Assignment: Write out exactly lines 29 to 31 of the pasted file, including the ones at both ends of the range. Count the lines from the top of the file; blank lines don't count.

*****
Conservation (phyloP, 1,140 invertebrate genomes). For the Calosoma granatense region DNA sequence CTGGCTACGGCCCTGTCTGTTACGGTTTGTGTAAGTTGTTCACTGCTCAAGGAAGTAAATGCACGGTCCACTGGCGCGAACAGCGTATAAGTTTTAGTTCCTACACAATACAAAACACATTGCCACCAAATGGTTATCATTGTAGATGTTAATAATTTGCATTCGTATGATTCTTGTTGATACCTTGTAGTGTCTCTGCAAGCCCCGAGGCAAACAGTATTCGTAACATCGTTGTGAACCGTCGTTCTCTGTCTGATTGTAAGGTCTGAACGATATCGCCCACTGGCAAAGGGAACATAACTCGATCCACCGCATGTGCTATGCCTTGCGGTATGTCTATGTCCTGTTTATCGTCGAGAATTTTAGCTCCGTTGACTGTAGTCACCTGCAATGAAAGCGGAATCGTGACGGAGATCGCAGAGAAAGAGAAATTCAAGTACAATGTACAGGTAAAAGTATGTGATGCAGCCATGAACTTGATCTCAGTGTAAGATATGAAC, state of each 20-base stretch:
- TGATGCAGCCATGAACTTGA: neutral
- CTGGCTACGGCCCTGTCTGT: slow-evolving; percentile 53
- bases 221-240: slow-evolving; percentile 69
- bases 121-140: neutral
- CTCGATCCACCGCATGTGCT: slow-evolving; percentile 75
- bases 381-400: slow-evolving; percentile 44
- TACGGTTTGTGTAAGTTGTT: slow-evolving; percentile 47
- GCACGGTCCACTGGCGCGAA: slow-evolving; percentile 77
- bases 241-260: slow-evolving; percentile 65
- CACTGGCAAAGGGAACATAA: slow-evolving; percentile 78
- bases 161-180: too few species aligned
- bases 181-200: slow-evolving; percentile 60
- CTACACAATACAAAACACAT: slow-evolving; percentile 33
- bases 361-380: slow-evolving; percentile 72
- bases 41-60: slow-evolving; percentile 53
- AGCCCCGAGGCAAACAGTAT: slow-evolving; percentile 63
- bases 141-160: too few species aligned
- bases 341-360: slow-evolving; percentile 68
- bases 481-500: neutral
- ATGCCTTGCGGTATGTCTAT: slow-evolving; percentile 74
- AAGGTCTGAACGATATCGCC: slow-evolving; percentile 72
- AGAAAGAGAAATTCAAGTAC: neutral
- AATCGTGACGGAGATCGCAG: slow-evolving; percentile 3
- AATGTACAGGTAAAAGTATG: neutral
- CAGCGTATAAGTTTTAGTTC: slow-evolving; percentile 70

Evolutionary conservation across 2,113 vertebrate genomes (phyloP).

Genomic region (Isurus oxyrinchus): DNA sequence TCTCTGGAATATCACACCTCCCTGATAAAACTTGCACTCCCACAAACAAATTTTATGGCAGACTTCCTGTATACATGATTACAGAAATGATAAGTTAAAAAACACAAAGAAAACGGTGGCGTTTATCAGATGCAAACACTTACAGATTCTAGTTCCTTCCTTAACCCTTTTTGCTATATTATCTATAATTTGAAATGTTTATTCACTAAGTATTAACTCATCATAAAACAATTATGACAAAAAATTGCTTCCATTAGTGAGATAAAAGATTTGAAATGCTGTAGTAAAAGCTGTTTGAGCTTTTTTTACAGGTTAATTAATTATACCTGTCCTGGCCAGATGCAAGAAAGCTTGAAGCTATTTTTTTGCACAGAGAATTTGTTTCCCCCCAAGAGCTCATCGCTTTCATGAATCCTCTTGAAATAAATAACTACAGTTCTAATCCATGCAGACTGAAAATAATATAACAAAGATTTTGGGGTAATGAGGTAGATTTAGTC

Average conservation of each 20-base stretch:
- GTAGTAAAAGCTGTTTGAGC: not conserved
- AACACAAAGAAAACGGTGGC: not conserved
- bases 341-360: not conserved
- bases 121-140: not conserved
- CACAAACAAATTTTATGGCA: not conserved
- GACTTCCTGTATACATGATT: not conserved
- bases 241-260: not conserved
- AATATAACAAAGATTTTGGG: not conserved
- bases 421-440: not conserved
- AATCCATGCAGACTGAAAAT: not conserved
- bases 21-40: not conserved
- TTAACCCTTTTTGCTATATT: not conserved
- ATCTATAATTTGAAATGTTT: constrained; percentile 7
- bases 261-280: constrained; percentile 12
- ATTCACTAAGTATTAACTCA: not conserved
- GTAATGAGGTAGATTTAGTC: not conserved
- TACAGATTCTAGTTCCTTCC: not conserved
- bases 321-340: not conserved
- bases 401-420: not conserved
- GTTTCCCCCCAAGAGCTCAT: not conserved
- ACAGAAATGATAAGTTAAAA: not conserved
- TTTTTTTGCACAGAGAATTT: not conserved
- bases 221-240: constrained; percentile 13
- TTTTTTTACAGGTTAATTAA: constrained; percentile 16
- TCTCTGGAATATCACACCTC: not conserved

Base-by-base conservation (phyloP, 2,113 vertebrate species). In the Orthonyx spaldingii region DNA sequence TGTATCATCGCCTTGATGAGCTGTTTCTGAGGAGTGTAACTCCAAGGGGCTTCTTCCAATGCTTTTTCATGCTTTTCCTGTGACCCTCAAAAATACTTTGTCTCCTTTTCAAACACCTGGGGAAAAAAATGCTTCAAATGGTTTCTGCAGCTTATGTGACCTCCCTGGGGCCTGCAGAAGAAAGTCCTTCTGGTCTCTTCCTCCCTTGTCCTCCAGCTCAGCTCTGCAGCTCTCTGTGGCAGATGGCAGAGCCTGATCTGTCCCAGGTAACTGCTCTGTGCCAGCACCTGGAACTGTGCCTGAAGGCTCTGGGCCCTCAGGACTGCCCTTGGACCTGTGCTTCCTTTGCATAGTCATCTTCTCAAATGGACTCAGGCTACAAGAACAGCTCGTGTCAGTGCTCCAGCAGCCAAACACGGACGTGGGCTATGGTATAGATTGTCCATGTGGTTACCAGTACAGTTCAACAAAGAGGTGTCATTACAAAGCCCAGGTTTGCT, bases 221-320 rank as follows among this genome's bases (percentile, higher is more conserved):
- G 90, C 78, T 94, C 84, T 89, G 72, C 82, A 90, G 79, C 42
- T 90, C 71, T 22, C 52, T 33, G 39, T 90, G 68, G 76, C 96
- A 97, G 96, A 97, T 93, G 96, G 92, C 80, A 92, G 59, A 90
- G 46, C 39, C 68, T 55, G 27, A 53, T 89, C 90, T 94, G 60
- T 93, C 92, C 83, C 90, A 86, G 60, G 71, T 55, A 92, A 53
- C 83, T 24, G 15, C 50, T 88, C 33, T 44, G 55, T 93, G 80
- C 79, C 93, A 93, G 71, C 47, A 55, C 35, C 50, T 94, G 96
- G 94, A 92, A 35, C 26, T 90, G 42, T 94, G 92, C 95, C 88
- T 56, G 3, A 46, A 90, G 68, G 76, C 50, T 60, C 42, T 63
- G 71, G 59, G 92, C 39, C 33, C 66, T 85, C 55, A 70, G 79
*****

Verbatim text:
Average conservation of each 20-base stretch:
- GTAGTAAAAGCTGTTTGAGC: not conserved
- AACACAAAGAAAACGGTGGC: not conserved